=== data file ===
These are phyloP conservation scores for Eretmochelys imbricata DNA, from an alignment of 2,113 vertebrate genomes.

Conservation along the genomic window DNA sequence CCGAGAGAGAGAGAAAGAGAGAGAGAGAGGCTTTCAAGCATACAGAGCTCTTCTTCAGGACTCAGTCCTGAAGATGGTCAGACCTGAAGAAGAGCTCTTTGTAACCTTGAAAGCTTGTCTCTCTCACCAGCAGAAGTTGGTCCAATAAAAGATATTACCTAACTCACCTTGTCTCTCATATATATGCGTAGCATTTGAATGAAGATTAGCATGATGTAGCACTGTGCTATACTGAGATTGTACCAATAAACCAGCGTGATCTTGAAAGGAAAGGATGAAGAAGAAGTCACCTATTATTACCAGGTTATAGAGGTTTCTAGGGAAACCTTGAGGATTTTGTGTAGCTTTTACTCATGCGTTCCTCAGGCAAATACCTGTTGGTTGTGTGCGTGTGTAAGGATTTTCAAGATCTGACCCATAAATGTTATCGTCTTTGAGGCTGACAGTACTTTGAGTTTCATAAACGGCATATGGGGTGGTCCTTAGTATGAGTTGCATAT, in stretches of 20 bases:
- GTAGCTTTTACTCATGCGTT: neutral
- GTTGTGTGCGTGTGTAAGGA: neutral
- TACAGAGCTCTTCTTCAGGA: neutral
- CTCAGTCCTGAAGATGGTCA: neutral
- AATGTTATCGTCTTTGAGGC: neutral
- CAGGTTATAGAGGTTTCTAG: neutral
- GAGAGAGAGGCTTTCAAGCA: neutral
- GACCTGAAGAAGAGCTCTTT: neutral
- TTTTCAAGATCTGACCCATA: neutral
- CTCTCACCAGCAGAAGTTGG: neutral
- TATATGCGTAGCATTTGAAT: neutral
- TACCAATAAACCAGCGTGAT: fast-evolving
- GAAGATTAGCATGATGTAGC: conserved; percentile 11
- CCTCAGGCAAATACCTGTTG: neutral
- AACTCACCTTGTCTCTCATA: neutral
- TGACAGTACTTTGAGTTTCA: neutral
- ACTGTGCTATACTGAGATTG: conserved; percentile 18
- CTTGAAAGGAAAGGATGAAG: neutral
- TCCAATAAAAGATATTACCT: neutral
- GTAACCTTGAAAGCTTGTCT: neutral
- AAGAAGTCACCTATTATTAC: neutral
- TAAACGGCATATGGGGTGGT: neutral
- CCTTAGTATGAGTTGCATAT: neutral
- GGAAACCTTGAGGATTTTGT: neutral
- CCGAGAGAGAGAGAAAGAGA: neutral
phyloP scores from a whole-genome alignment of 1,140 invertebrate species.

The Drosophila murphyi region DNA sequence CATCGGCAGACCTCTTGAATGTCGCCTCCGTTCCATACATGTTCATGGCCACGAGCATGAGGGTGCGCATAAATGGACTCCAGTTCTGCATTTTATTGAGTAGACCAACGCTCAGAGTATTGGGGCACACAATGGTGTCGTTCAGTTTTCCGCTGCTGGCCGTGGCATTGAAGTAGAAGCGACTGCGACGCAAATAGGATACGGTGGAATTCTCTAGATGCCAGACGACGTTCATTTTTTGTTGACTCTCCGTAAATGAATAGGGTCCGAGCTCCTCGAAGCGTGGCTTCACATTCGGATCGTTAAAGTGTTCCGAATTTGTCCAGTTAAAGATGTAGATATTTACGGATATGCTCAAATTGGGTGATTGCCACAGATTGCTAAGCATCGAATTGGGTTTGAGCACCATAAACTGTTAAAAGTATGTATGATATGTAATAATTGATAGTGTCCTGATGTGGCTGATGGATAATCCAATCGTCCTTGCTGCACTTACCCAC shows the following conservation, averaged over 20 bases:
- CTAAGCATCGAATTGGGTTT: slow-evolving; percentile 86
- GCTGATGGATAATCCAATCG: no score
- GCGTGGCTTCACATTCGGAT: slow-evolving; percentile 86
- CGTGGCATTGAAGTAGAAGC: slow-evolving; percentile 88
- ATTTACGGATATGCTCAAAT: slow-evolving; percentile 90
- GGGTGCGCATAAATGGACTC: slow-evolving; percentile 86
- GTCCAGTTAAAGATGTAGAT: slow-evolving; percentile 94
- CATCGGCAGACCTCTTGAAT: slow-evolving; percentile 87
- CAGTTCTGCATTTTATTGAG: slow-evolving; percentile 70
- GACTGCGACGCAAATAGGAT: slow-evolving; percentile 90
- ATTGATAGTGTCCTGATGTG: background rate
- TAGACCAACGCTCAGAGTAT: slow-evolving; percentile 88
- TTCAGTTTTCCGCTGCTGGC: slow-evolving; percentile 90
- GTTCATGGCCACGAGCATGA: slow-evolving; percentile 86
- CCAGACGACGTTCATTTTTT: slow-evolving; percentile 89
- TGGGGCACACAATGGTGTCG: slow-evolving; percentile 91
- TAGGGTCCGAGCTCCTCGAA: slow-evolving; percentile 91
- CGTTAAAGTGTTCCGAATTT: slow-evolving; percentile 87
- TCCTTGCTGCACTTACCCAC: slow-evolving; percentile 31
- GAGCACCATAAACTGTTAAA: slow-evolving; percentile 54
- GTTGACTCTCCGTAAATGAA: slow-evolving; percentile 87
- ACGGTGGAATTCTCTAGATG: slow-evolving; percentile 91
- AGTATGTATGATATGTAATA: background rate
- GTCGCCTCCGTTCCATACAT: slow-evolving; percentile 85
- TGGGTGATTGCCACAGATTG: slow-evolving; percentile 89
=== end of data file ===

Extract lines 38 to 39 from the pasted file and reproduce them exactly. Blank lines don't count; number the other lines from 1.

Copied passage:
- CAGTTCTGCATTTTATTGAG: slow-evolving; percentile 70
- GACTGCGACGCAAATAGGAT: slow-evolving; percentile 90